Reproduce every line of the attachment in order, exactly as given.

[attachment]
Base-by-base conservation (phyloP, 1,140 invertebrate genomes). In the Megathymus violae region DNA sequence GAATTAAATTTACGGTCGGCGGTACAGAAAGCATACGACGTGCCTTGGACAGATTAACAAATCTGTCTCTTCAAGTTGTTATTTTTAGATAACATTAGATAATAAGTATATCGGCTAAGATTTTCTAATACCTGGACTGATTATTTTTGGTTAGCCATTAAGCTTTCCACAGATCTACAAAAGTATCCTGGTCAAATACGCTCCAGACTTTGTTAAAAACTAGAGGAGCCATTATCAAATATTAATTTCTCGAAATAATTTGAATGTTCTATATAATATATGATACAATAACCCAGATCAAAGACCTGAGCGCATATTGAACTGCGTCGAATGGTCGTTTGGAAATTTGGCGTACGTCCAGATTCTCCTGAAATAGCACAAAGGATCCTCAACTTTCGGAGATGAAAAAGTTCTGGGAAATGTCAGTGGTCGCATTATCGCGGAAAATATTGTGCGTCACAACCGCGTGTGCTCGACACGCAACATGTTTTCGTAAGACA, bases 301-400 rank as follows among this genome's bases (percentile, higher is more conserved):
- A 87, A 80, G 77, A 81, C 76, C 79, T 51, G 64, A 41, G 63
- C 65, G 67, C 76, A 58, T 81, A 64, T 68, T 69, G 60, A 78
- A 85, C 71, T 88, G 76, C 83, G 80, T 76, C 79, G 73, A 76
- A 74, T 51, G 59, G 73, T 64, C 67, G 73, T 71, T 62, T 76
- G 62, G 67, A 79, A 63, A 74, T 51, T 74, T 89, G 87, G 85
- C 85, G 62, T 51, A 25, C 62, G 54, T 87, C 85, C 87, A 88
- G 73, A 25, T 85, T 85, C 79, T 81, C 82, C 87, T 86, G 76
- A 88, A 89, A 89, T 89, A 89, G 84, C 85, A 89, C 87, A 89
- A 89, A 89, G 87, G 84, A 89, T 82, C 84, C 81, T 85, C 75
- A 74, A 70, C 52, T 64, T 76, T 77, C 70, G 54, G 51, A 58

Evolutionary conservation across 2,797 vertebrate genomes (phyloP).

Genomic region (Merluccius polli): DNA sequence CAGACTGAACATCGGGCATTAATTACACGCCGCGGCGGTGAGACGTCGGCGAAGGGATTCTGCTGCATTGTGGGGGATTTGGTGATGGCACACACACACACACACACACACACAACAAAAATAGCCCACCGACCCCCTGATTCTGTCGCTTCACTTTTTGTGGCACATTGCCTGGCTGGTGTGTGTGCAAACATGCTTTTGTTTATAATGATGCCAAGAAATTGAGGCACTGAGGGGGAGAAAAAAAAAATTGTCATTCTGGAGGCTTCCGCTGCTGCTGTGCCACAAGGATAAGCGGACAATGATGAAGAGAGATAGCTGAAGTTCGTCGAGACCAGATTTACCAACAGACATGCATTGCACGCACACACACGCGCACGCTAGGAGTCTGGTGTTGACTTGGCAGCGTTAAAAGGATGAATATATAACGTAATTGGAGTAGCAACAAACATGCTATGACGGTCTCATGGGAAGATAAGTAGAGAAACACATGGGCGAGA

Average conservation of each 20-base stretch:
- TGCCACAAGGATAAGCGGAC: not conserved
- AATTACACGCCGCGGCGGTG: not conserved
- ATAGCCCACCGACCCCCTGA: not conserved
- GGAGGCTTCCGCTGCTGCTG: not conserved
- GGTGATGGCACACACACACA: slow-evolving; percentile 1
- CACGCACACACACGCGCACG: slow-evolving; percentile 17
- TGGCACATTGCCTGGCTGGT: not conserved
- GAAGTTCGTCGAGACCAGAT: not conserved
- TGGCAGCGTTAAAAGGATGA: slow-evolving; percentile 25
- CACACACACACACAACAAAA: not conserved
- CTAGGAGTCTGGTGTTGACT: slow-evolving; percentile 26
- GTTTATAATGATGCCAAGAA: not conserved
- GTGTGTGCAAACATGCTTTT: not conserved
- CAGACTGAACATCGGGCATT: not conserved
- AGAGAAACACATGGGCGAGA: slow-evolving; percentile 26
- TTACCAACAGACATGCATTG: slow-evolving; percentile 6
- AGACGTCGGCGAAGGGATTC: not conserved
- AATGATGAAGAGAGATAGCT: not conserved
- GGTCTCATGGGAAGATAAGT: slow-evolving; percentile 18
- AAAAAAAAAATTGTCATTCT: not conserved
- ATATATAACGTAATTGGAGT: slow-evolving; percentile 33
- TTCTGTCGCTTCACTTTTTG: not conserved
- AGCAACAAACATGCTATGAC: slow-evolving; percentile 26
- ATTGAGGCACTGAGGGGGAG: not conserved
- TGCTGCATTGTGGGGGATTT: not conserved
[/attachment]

Base-by-base conservation (phyloP, 1,140 invertebrate genomes). In the Megathymus violae region DNA sequence GAATTAAATTTACGGTCGGCGGTACAGAAAGCATACGACGTGCCTTGGACAGATTAACAAATCTGTCTCTTCAAGTTGTTATTTTTAGATAACATTAGATAATAAGTATATCGGCTAAGATTTTCTAATACCTGGACTGATTATTTTTGGTTAGCCATTAAGCTTTCCACAGATCTACAAAAGTATCCTGGTCAAATACGCTCCAGACTTTGTTAAAAACTAGAGGAGCCATTATCAAATATTAATTTCTCGAAATAATTTGAATGTTCTATATAATATATGATACAATAACCCAGATCAAAGACCTGAGCGCATATTGAACTGCGTCGAATGGTCGTTTGGAAATTTGGCGTACGTCCAGATTCTCCTGAAATAGCACAAAGGATCCTCAACTTTCGGAGATGAAAAAGTTCTGGGAAATGTCAGTGGTCGCATTATCGCGGAAAATATTGTGCGTCACAACCGCGTGTGCTCGACACGCAACATGTTTTCGTAAGACA, bases 301-400 rank as follows among this genome's bases (percentile, higher is more conserved):
- A 87, A 80, G 77, A 81, C 76, C 79, T 51, G 64, A 41, G 63
- C 65, G 67, C 76, A 58, T 81, A 64, T 68, T 69, G 60, A 78
- A 85, C 71, T 88, G 76, C 83, G 80, T 76, C 79, G 73, A 76
- A 74, T 51, G 59, G 73, T 64, C 67, G 73, T 71, T 62, T 76
- G 62, G 67, A 79, A 63, A 74, T 51, T 74, T 89, G 87, G 85
- C 85, G 62, T 51, A 25, C 62, G 54, T 87, C 85, C 87, A 88
- G 73, A 25, T 85, T 85, C 79, T 81, C 82, C 87, T 86, G 76
- A 88, A 89, A 89, T 89, A 89, G 84, C 85, A 89, C 87, A 89
- A 89, A 89, G 87, G 84, A 89, T 82, C 84, C 81, T 85, C 75
- A 74, A 70, C 52, T 64, T 76, T 77, C 70, G 54, G 51, A 58

Evolutionary conservation across 2,797 vertebrate genomes (phyloP).

Genomic region (Merluccius polli): DNA sequence CAGACTGAACATCGGGCATTAATTACACGCCGCGGCGGTGAGACGTCGGCGAAGGGATTCTGCTGCATTGTGGGGGATTTGGTGATGGCACACACACACACACACACACACACAACAAAAATAGCCCACCGACCCCCTGATTCTGTCGCTTCACTTTTTGTGGCACATTGCCTGGCTGGTGTGTGTGCAAACATGCTTTTGTTTATAATGATGCCAAGAAATTGAGGCACTGAGGGGGAGAAAAAAAAAATTGTCATTCTGGAGGCTTCCGCTGCTGCTGTGCCACAAGGATAAGCGGACAATGATGAAGAGAGATAGCTGAAGTTCGTCGAGACCAGATTTACCAACAGACATGCATTGCACGCACACACACGCGCACGCTAGGAGTCTGGTGTTGACTTGGCAGCGTTAAAAGGATGAATATATAACGTAATTGGAGTAGCAACAAACATGCTATGACGGTCTCATGGGAAGATAAGTAGAGAAACACATGGGCGAGA

Average conservation of each 20-base stretch:
- TGCCACAAGGATAAGCGGAC: not conserved
- AATTACACGCCGCGGCGGTG: not conserved
- ATAGCCCACCGACCCCCTGA: not conserved
- GGAGGCTTCCGCTGCTGCTG: not conserved
- GGTGATGGCACACACACACA: slow-evolving; percentile 1
- CACGCACACACACGCGCACG: slow-evolving; percentile 17
- TGGCACATTGCCTGGCTGGT: not conserved
- GAAGTTCGTCGAGACCAGAT: not conserved
- TGGCAGCGTTAAAAGGATGA: slow-evolving; percentile 25
- CACACACACACACAACAAAA: not conserved
- CTAGGAGTCTGGTGTTGACT: slow-evolving; percentile 26
- GTTTATAATGATGCCAAGAA: not conserved
- GTGTGTGCAAACATGCTTTT: not conserved
- CAGACTGAACATCGGGCATT: not conserved
- AGAGAAACACATGGGCGAGA: slow-evolving; percentile 26
- TTACCAACAGACATGCATTG: slow-evolving; percentile 6
- AGACGTCGGCGAAGGGATTC: not conserved
- AATGATGAAGAGAGATAGCT: not conserved
- GGTCTCATGGGAAGATAAGT: slow-evolving; percentile 18
- AAAAAAAAAATTGTCATTCT: not conserved
- ATATATAACGTAATTGGAGT: slow-evolving; percentile 33
- TTCTGTCGCTTCACTTTTTG: not conserved
- AGCAACAAACATGCTATGAC: slow-evolving; percentile 26
- ATTGAGGCACTGAGGGGGAG: not conserved
- TGCTGCATTGTGGGGGATTT: not conserved